Pre-anaesthetic Screening

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What is a pre-anaesthetic screen?

A pre-anaesthetic screen (PAS) is a blood test that your veterinarian performs in-clinic to assess your pet’s organ function before undergoing a general anaesthetic, and therefore minimises anaesthetic risk.

Why is a pre-anaesthetic screen important?

Although your pet may be young and healthy, blood tests may detect abnormalities that are not otherwise obvious, such as diabetes, liver, and kidney disease. This is important before a procedure because many anaesthetics are metabolised by the liver and kidneys.

How long does it take?

A PAS is run in the morning before your pet’s procedure, or in the days leading up to it. The Albert Animal Hospital has a comprehensive blood testing facility and we can get results within minutes. Your veterinarian may recommend some additional tests which are sent to an external laboratory and results are received within 24-48 hours.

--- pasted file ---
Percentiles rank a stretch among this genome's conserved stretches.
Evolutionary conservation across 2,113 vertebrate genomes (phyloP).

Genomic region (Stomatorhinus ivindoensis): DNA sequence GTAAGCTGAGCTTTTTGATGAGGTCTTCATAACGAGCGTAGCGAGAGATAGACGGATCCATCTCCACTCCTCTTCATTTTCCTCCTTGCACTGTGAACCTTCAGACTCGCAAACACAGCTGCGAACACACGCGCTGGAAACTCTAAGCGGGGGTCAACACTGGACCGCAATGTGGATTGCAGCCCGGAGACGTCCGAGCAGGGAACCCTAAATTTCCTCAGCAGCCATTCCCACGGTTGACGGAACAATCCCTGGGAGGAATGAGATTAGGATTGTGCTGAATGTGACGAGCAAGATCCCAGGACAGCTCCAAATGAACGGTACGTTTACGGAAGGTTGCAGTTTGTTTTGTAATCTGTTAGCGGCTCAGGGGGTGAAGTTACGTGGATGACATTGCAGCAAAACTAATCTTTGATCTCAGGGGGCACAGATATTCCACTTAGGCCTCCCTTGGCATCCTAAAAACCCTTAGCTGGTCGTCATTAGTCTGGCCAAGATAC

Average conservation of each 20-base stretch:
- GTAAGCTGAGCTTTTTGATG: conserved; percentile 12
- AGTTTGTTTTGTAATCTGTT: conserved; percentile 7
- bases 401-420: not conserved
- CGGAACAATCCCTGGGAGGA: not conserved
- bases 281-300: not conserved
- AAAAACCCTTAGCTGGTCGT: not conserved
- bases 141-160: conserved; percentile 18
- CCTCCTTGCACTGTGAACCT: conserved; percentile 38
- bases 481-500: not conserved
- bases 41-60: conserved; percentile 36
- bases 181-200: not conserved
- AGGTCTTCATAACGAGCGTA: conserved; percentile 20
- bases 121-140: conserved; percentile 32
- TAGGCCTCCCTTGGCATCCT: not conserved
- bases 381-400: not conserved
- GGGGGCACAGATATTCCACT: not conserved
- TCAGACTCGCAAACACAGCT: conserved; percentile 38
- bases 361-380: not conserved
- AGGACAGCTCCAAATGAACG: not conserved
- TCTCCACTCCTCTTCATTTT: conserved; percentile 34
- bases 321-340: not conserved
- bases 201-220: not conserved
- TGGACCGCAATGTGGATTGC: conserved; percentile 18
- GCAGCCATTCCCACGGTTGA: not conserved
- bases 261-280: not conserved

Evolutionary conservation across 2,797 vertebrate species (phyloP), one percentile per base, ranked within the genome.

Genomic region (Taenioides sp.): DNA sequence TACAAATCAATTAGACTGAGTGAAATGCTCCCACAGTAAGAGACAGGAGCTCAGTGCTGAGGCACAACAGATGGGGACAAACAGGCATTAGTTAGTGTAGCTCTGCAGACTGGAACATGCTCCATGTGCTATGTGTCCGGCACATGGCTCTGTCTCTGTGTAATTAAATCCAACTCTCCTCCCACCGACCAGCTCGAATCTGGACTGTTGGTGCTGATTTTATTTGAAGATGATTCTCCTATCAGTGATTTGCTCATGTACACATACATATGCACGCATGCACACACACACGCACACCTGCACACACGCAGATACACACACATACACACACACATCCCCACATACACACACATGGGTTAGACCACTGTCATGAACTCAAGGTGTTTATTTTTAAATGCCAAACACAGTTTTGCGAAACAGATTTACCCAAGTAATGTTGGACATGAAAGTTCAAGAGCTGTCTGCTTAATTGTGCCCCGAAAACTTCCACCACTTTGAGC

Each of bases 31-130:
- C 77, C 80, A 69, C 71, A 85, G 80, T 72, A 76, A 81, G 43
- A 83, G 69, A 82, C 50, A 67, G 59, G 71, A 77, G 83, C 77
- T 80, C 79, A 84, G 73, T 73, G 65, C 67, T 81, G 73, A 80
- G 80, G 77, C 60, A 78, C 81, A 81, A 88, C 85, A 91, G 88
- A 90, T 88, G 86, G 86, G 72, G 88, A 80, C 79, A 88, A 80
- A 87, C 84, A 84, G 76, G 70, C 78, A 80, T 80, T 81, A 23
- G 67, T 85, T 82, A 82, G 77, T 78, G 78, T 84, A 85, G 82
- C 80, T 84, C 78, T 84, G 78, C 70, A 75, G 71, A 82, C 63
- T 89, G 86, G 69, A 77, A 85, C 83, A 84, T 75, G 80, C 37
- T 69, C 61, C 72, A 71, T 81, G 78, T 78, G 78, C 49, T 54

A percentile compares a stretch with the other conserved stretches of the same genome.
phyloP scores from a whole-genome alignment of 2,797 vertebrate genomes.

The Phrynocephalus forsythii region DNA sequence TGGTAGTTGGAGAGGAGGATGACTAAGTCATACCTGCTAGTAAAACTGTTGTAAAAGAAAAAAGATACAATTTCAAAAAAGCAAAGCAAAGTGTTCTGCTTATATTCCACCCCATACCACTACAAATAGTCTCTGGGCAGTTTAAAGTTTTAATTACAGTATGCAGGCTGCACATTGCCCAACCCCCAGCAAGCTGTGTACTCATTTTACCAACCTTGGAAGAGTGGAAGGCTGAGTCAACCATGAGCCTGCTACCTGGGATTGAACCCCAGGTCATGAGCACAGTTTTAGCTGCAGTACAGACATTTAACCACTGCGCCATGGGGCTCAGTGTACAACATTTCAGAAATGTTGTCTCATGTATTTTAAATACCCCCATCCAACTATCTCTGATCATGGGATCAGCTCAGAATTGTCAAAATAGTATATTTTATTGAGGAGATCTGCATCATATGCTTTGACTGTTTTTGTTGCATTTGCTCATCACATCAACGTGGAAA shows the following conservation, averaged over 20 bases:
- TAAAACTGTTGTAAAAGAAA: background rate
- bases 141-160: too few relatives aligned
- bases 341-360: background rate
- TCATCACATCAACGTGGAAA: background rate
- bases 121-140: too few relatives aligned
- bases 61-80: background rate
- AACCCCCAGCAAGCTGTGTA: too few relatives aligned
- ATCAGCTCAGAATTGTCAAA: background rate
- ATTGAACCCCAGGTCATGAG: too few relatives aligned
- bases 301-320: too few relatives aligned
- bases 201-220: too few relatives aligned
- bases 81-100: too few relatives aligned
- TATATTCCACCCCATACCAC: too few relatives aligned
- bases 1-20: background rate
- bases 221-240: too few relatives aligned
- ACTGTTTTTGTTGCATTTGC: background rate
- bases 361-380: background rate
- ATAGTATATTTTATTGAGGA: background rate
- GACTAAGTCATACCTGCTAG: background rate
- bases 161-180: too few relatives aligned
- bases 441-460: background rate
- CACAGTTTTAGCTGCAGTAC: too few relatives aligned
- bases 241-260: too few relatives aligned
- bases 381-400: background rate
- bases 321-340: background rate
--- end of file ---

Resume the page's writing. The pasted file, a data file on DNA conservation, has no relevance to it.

Normal Results
If the results are within normal range, you can be confident that the

anaesthetic risks are minimised. In addition, the PAS results may provide

a base-line of what is normal for your pet, and can be helpful at future visits

and if certain medications need to be prescribed.


Abnormal Results
Abnormal blood test results can have various outcomes, which may include:
* Altering anaesthetic drugs and doses
* Supportive therapy during the anaesthetic procedure, such as intravenous fluids
* Postponing the procedure until the condition can be stabilised
* Further testing to pursue a specific diagnosis
* Retesting and monitoring levels in the future

You will be contacted to discuss any abnormal test results encountered before we proceed with any further treatment for your pet.

Some of the things we look for in a blood profile

PCV (Packed Cell Volume): Indicates dehydration or anaemia
ALP (Alkaline Phosphatase): Can be elevated in liver, bone, or gastrointestinal disease
ALT: Can be elevated in liver disease
BUN (Blood Urea Nitrogen): Can be elevated in kidney disease or dehydration
Creatinine: Can be elevated in kidney disease or dehydration
Glucose: Blood sugar levels – can be elevated with diabetes, stress or excitement
Total Protein: Indicates hydration levels

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